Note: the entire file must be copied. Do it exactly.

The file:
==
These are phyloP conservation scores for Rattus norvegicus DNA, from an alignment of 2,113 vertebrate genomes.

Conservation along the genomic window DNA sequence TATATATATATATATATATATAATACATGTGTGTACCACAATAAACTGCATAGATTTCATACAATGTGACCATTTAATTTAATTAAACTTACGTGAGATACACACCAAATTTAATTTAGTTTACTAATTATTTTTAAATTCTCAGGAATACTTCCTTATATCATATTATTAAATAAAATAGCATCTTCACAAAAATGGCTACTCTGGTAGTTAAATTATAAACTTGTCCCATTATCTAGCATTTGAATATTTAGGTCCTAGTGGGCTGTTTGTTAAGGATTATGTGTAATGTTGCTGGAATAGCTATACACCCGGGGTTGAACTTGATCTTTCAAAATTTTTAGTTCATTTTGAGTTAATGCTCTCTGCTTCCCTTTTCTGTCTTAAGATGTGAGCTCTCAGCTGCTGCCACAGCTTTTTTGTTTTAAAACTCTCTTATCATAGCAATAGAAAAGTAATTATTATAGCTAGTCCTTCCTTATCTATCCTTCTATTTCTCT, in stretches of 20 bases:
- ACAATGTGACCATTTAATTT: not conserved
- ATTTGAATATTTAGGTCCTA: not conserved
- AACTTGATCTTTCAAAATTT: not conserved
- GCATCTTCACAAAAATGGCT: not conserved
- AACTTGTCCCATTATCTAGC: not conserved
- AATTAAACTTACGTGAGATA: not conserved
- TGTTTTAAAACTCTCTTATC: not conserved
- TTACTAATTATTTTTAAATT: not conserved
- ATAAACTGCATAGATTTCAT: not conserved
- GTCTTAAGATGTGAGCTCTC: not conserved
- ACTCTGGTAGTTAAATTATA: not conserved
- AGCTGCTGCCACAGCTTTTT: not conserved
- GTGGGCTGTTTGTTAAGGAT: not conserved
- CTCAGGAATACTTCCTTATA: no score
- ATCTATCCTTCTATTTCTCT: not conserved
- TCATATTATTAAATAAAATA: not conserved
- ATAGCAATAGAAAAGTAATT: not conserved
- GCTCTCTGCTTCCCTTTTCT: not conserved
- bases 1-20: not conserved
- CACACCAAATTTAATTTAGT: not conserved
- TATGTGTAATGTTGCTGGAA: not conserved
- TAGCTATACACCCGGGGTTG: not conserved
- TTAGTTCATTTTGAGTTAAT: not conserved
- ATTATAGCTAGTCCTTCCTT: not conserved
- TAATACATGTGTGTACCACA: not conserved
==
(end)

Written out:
These are phyloP conservation scores for Rattus norvegicus DNA, from an alignment of 2,113 vertebrate genomes.

Conservation along the genomic window DNA sequence TATATATATATATATATATATAATACATGTGTGTACCACAATAAACTGCATAGATTTCATACAATGTGACCATTTAATTTAATTAAACTTACGTGAGATACACACCAAATTTAATTTAGTTTACTAATTATTTTTAAATTCTCAGGAATACTTCCTTATATCATATTATTAAATAAAATAGCATCTTCACAAAAATGGCTACTCTGGTAGTTAAATTATAAACTTGTCCCATTATCTAGCATTTGAATATTTAGGTCCTAGTGGGCTGTTTGTTAAGGATTATGTGTAATGTTGCTGGAATAGCTATACACCCGGGGTTGAACTTGATCTTTCAAAATTTTTAGTTCATTTTGAGTTAATGCTCTCTGCTTCCCTTTTCTGTCTTAAGATGTGAGCTCTCAGCTGCTGCCACAGCTTTTTTGTTTTAAAACTCTCTTATCATAGCAATAGAAAAGTAATTATTATAGCTAGTCCTTCCTTATCTATCCTTCTATTTCTCT, in stretches of 20 bases:
- ACAATGTGACCATTTAATTT: not conserved
- ATTTGAATATTTAGGTCCTA: not conserved
- AACTTGATCTTTCAAAATTT: not conserved
- GCATCTTCACAAAAATGGCT: not conserved
- AACTTGTCCCATTATCTAGC: not conserved
- AATTAAACTTACGTGAGATA: not conserved
- TGTTTTAAAACTCTCTTATC: not conserved
- TTACTAATTATTTTTAAATT: not conserved
- ATAAACTGCATAGATTTCAT: not conserved
- GTCTTAAGATGTGAGCTCTC: not conserved
- ACTCTGGTAGTTAAATTATA: not conserved
- AGCTGCTGCCACAGCTTTTT: not conserved
- GTGGGCTGTTTGTTAAGGAT: not conserved
- CTCAGGAATACTTCCTTATA: no score
- ATCTATCCTTCTATTTCTCT: not conserved
- TCATATTATTAAATAAAATA: not conserved
- ATAGCAATAGAAAAGTAATT: not conserved
- GCTCTCTGCTTCCCTTTTCT: not conserved
- bases 1-20: not conserved
- CACACCAAATTTAATTTAGT: not conserved
- TATGTGTAATGTTGCTGGAA: not conserved
- TAGCTATACACCCGGGGTTG: not conserved
- TTAGTTCATTTTGAGTTAAT: not conserved
- ATTATAGCTAGTCCTTCCTT: not conserved
- TAATACATGTGTGTACCACA: not conserved